GEMA's legal dispute with YouTube ends in victory for the music royalty collection agency, with a German court ruling Google must do more to prevent piracy, including implementing word filters on all uploads
Germany's music rights group has won an important legal victory as part of its bitter ongoing battle with YouTube over licensing fees, as the German regional courts in Hamburg found YouTube liable for the actions of its users.
The court found that YouTube, owned by Google, did not do enough to prevent the upload of infringing content, including several music videos that GEMA had identified, and has instructed YouTube to do more than simply removing content on request or automatically detecting possible infringing content using YouTube's Content ID system. Stronger actions could include implementing a word filter to automatically block videos whose titles contain words that may indicate possible infringement.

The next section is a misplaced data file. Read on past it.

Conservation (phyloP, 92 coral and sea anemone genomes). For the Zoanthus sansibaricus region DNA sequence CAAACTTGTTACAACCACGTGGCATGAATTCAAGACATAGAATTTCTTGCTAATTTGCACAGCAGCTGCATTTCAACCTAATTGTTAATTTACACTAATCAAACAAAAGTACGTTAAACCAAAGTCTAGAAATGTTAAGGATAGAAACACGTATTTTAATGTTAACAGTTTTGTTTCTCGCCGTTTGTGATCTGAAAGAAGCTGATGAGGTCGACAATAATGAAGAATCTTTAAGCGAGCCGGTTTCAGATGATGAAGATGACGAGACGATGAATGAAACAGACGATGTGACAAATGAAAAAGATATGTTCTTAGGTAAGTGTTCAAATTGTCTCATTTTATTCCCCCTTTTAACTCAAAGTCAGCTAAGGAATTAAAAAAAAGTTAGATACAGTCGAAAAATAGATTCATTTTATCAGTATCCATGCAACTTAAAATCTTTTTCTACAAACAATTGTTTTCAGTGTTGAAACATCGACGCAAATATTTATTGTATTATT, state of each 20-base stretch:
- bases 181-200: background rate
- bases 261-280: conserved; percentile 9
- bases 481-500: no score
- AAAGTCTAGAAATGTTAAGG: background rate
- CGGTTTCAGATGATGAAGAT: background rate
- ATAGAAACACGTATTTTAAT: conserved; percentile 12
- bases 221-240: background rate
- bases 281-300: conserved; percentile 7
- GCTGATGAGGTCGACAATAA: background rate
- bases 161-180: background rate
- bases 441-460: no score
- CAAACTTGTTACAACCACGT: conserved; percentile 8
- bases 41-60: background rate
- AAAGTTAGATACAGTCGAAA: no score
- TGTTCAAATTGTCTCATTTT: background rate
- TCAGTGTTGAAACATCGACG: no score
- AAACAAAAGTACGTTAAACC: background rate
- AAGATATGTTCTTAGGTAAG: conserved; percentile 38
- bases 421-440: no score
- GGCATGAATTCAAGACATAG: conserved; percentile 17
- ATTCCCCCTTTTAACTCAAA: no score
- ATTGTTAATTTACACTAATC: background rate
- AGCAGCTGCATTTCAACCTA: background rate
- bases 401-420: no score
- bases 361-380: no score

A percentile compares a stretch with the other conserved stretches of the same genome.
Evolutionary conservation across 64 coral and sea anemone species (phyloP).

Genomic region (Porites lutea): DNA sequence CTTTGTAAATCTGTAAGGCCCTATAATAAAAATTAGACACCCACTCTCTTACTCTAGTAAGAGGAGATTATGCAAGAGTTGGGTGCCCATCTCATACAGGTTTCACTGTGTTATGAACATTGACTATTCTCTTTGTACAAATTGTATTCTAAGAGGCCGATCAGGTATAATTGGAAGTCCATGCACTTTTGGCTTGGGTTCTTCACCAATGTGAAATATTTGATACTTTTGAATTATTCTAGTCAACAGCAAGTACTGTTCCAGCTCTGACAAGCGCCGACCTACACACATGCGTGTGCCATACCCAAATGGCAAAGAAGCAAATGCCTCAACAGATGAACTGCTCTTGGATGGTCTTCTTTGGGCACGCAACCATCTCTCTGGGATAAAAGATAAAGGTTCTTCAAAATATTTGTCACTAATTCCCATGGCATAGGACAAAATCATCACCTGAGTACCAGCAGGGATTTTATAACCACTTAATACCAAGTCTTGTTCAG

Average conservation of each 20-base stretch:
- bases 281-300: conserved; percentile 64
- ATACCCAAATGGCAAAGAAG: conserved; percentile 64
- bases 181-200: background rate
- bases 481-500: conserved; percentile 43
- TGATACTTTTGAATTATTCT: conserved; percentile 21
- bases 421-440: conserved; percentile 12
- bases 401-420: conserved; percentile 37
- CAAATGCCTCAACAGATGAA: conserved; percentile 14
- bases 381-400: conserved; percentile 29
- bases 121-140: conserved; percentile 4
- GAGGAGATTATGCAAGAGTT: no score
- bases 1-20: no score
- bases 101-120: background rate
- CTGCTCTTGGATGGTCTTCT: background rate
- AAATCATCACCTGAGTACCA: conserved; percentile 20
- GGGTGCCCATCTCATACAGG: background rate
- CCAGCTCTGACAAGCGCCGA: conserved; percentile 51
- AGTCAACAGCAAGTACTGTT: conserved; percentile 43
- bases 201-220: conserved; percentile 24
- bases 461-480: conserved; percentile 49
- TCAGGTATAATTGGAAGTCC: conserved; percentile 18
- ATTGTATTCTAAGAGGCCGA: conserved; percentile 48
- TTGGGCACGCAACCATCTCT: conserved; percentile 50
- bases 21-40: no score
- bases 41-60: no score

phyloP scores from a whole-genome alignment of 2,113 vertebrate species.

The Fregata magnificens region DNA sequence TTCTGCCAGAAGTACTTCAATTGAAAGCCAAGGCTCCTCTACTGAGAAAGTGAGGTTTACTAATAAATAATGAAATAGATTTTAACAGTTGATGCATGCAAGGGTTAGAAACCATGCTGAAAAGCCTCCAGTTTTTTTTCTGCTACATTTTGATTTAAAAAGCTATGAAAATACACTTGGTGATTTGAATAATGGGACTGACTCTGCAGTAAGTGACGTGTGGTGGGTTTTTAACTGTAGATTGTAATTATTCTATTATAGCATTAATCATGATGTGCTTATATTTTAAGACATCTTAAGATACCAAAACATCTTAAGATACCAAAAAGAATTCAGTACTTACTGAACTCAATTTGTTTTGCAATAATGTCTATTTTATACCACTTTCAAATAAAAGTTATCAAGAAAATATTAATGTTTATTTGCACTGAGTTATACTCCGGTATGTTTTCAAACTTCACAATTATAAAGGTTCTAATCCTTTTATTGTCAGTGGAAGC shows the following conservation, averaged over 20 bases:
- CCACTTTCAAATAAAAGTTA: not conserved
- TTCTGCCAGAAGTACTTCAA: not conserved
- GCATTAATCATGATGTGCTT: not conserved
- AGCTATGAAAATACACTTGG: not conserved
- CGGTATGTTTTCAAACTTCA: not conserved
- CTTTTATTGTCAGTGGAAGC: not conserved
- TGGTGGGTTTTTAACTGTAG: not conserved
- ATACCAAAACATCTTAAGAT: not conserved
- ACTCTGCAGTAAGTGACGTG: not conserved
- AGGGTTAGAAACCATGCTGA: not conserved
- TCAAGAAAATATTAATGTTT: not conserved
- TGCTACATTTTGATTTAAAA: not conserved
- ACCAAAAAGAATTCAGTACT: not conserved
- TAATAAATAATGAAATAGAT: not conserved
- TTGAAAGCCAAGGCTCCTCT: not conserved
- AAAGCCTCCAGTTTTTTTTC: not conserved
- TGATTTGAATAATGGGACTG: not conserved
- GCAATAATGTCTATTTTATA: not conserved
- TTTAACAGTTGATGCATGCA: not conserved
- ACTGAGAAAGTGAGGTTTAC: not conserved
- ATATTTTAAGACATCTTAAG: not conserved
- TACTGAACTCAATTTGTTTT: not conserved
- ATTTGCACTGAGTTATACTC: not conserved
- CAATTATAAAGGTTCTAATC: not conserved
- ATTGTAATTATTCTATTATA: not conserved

The legal battle was initiated by GEMA after the licensing and royalty collection agency failed to agree to a licensing deal with Google. GEMA is now expected to use this legal victory to improve their bargaining position, and force Google to accept their demand for 10% of all streamed music revenue, plus an additional six euro cents per stream payment.
A typical music video with 8 million views on YouTube might then cost Google 800,000 euros, plus 10% of any ad revenue, something that might force Google to withdraw from the German market entirely. Google has already blocked all officially uploaded music videos from being shown in German due to this legal dispute, forcing some users to turn to Chinese proxy servers in order to view legal uploads.
GEMA's reputation for being ruthless when it comes to music licensing isn't new either, with GEMA previously accused of harassing kindergartens for making copies of songs for sing-a-long purposes.
It is unknown at this time whether Google will appeal this decision.